DAILY CATHOLIC    WEDNESDAY     December 15, 1999     vol. 10, no. 238


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      Every Monday, Wednesday and Friday we spotlight each member of the Conclave in alphabetical order. We find this necessary as our dear Sovereign Pontiff Pope John Paul II grows older, clinging to hope, as we join him, of seeing the light of the Triumph of the Immaculate Heart with the dawn of the new millennium - the Jubilee Year 2000. How much longer this 264th successor of Peter has left on this earth only God knows for sure, but His Divine Mercy is evident in allowing him to be with us this long for he truly is a saint for our times, truly Christ's Vicar on earth in these waning days before the glorious Reign of the Sacred Heart, the Time of Peace, the Era of the Eucharistic Presence, the New Pentecost, the Second Advent, the Age of the Holy Spirit. What 1999 will bring we have no idea, nor does anyone else, but with John Paul II at the helm, we feel much more secure in knowing God's Will will be done. Nevertheless, we want to preview the future Pope whether that be soon or much, much later, for no one lives forever and eventually one of those prelates will be selected as the 265th successor of Peter. This will give the reader a better insight into the man whom the Holy Spirit will move the conclave to choose. Thus we bring the reader vignettes on each cardinal in alphabetical order gleaned from the Catholic Almanac, The Official Catholic Directory, Inside the Vatican and other sources.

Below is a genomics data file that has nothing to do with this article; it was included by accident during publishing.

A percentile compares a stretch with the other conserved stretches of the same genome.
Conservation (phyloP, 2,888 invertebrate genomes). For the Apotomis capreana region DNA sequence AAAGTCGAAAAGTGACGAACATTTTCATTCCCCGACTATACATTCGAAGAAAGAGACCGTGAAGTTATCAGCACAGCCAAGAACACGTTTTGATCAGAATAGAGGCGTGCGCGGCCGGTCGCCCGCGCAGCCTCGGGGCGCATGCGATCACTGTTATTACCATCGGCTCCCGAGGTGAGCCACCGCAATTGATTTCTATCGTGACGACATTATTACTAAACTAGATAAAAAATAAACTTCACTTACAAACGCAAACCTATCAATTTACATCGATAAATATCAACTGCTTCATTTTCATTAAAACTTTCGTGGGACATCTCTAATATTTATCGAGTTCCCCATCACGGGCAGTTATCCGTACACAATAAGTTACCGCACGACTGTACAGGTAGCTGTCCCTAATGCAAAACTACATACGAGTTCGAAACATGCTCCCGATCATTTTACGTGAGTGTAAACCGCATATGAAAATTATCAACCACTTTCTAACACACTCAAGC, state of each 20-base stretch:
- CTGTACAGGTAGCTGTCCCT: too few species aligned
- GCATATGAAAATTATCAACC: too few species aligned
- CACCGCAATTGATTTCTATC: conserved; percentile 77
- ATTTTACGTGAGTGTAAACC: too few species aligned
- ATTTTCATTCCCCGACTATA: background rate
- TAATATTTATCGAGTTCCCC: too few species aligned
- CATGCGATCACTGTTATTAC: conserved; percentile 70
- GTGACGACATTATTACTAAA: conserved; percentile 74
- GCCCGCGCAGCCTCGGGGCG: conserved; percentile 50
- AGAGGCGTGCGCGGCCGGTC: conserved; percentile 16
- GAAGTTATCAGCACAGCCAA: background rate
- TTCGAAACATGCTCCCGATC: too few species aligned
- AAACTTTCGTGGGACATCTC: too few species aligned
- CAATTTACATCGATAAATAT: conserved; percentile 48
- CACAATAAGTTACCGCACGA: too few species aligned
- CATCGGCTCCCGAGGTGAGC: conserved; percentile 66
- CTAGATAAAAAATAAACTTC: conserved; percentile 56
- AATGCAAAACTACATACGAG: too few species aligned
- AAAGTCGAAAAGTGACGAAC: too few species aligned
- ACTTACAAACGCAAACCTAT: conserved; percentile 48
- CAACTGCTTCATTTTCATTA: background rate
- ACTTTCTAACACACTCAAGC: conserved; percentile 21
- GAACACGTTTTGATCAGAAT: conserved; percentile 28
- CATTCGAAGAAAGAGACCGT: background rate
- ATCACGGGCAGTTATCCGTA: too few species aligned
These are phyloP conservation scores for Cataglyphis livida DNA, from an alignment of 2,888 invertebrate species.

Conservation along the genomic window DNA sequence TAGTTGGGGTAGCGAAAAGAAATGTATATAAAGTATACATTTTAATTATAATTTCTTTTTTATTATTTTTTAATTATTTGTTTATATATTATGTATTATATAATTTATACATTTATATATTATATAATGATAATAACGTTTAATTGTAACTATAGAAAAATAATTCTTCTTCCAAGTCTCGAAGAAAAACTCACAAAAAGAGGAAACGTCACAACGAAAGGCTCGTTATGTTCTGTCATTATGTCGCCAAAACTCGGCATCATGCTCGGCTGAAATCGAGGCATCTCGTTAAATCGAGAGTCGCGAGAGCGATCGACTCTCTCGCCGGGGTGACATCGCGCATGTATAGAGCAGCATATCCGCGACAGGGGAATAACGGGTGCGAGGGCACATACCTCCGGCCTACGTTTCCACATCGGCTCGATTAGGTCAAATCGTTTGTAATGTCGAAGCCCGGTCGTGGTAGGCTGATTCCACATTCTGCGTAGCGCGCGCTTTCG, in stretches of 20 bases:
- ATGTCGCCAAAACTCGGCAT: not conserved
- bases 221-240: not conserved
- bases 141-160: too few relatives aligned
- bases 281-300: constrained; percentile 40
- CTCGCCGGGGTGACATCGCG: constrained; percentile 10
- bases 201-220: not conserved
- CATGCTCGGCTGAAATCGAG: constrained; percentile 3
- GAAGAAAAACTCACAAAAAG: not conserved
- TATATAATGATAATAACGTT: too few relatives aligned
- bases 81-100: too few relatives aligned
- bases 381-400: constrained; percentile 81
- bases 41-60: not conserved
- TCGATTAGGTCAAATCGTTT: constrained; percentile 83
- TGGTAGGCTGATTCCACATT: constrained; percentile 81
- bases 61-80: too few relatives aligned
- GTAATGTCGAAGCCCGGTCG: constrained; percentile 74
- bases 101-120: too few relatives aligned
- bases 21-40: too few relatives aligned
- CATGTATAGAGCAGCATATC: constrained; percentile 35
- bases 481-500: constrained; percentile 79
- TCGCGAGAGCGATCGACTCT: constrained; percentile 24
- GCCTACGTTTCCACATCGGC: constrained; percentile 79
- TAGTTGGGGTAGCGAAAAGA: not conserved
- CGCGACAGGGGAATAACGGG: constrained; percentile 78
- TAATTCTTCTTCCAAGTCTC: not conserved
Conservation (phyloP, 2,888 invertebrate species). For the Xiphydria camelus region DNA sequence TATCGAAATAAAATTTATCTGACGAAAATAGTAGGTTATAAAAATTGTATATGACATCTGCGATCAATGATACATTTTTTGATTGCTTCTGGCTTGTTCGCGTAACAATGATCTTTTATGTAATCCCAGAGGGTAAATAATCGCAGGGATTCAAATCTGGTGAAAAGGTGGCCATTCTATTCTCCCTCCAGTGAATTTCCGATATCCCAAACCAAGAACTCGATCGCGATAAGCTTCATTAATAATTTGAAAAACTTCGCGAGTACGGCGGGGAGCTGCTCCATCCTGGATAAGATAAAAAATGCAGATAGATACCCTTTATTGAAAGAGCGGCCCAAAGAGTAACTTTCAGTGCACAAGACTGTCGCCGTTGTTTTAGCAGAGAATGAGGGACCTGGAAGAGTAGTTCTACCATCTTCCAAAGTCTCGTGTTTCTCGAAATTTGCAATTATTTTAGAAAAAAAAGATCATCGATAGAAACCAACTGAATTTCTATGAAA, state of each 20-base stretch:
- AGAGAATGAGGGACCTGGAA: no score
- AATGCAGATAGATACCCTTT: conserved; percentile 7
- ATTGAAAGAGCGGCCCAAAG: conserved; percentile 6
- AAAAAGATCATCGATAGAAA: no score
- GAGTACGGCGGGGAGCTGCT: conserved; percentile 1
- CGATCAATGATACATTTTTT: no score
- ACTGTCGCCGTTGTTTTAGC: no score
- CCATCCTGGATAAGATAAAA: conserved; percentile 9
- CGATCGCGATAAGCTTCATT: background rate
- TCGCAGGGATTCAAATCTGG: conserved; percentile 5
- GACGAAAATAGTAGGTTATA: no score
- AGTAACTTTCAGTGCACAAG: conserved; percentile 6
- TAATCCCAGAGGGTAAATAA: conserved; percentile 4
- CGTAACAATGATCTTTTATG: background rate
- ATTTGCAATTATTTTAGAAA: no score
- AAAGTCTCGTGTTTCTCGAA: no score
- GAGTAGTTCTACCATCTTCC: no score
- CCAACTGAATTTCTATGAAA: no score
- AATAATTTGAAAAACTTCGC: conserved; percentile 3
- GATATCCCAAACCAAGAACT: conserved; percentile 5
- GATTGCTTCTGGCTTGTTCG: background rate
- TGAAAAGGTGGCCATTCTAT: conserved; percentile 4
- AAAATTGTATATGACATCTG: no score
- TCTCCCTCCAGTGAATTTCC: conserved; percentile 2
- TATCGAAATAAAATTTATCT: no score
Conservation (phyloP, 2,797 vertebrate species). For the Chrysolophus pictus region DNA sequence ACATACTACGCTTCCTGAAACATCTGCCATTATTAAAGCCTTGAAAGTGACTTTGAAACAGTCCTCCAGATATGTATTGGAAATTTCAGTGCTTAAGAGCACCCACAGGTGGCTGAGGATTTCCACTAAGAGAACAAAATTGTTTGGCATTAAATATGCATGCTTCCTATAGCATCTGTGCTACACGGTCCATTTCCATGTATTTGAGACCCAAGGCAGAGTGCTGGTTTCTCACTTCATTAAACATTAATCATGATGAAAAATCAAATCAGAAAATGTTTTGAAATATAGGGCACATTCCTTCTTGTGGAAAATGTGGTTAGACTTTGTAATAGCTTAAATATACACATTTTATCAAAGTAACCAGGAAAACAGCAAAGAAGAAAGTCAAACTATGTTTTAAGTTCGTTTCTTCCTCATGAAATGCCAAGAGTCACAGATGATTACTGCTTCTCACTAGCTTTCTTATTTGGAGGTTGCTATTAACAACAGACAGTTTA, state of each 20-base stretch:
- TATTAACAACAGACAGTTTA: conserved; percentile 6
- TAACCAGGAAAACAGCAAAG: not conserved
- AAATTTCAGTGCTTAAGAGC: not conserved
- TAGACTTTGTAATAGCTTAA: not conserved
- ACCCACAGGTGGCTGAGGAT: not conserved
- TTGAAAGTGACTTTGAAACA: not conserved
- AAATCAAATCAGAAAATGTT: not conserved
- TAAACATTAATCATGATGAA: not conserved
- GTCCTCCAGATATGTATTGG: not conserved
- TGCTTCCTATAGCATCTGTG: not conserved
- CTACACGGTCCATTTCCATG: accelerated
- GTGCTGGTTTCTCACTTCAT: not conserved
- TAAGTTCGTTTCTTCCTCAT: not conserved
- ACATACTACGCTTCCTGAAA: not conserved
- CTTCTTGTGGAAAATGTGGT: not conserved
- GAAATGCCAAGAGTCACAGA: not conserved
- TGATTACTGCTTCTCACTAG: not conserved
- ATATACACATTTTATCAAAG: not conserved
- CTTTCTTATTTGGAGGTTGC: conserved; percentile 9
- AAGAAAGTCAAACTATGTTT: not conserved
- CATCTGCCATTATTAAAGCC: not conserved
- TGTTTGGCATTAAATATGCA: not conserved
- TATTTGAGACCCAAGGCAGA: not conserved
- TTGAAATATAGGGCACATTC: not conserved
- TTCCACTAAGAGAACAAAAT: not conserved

135.   Cardinal Kazimierz Swiatek

        Long harassed, persecuted and imprisoned by the KGB, Cardinal Kazimierz Swiatek became one of the Church's oldest first-time prelates when he was ordained at the age of 77 in order to serve as Archbishop of Minsk-Mohilev in Belarus or Bielorussia. He was born in Walga, Estonia on October 21, 1914 just as World War I was breaking out. He survived that to enter the seminary in his teens and became a priest on April 8, 1939 in the Diocese of Pinsk in Belarus just before World War II broke out. No sooner was he ordained than the Russian KGB arrested him, imprisoning him on death row in Brest prison. But he was able to escape during a Nazi invasion when in the confusion, the guards opened the wrong doors. He returned to his assigned parish where he remained during the next five years until the Russians got the upper hand again and sent the KGB after him. Once again he was arrested by Soviet agents and sentenced to prison in Minsk on December 18, 1944. He remained there until July 21st the next year when he was transferred to the salt mines of Siberia in forced labor at a concentration camp in this remote eastern region of Russia for the next ten years.

        Finally he was released on June 16, 1954. Emaciated and ill, he returned to Pinsk where his bishop assigned him to his former parish and he regained his strength, spurred on by his parishioners who loved him dearly. On February 11, 1988 he was named Chaplain of His Holiness. The following year he became Vicar General of the Pinsk Diocese on April 11, 1989. With the fall of the iron curtain, Pope John Paul II, no stranger to communism, named him Archbishop of Minsk-Mohilev on April 13, 1991 and he was ordained and installed with great pomp and circumstance on May 21, 1991 as well as being appointed Apostolic Administrator of Pinsk. The Holy Father rewarded him with the cardinalate during his Consistory of November 26, 1994 bestowing on him the titular church of St. Gerard Majella. Though no longer eligible to vote in the Sacred Conclave, even at the age of 85, he still continues as Archbishop showing remarkable strength for someone of his age and earlier travails at the hands of the communists.

December 15, 1999       volume 10, no. 238


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